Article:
Current stock of books about Herbs
Herbs have played an important part in the history of Man, from very early ages to the present day. They have had a variety of uses throughout the world, from condiments to charms against witch craft. Herbs have been used in floral decorations at weddings and funerals and to adorn the heads of victorious sports persons. An exact time of when herbs were first collected or planted is unknown but a papyrus dating back to 1500BC reveals that Egyptian doctors regularly prescribed herbal medicines to their patients.
But what is an Herb? There are many varying definitions but no simple one to apply to all. Many lay people define an herb to be a plant that has medicinal or culinary uses.
There are 3 main groups, or families, of Herb. These are Umbelliferae - the majority of these are pleasantly scented and greatly used in cooking (i.e. Parsley & Coriander); Compositae - these mainly have daisy-like flowers and strong-odoured, bitter foliage (ie. Chamomile & Tarragon) and are widely used in the preparation of medicines; and finally Labiate - treasured by both cooks and chemists alike (Lavender, Sage, Peppermint).
The use of herbs is frequently mentioned in the Old and New Testament and many classical poets made reference to them in their works
Over the centuries, travellers and traders took herbs native to the Mediterranean region over to the Orient and similarly brought herbs back from Asia to Europe. Many of these failed but thanks to the herb gardens of various European monasteries, where monks used the herbs for both culinary and medicinal purposes, others thrived. It is due to the cultivation of herbs by many religious orders that certain species were saved from vanishing.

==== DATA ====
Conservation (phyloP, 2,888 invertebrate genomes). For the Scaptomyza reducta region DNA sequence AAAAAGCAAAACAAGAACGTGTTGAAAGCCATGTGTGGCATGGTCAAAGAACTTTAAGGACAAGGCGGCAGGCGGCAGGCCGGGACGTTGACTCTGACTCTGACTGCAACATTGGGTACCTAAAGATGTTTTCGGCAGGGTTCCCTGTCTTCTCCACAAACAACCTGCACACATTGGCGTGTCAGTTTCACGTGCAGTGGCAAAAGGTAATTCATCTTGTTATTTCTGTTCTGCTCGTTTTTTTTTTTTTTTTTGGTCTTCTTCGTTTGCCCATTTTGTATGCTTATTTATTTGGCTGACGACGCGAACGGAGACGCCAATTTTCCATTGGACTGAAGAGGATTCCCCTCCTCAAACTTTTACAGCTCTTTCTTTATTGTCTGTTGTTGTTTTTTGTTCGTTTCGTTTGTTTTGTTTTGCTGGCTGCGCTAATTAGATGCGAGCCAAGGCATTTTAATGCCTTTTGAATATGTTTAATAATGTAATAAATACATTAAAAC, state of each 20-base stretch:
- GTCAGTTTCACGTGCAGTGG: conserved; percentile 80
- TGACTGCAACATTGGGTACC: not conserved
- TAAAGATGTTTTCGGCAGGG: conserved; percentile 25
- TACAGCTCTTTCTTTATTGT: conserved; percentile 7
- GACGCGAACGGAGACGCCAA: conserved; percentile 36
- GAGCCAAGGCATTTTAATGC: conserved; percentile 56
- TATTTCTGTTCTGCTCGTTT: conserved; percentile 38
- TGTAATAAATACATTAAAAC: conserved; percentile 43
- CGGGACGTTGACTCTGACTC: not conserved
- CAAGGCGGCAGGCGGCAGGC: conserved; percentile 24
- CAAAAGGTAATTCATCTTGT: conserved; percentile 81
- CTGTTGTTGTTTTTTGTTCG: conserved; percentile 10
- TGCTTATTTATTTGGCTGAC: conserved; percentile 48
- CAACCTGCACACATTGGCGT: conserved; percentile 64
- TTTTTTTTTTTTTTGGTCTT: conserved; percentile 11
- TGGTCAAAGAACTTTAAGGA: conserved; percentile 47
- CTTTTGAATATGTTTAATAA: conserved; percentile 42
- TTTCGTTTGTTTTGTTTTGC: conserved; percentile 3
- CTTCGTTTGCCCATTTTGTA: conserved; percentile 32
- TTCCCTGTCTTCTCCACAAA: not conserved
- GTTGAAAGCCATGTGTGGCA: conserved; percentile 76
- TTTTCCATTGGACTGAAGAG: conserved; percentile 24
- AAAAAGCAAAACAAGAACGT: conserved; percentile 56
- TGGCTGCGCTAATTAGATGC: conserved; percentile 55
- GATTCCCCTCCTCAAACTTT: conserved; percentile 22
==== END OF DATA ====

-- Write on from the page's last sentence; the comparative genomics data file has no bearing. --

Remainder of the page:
As the years passed the use of herbs greatly increased throughout Europe,with the exception of England. After conquering Britain in 1066, the Normans sent to France for herbs. While certain of these plants did not appeal to the English palette many, in particular those with curative properties, became welcome additions to the native medicinal herb lists.
With advances in science, herbs have been valued mainly for their culinary uses in recent years but with the advancement of 'alternative' remedies they are once again being acknowledged for their medicinal properties. The medicinal use of herbs should always be used under the supervision of your doctor or therapist but the most basic 'remedies' can be found on shop shelves - herbal teas and even the good old-fashioned peppermint sweet!
Being relatively easy to plant and grow, herbs native to this climate can be found in beds and borders nationwide and many free-seeding varieties, such as tansy and feverfew, can even be found growing wild. Many supermarkets now stock 'pot herbs' for cooking and even people without gardens should have little difficulty in growing a few herbs on a bright windowsill.
Contributed by Eleanor Saunders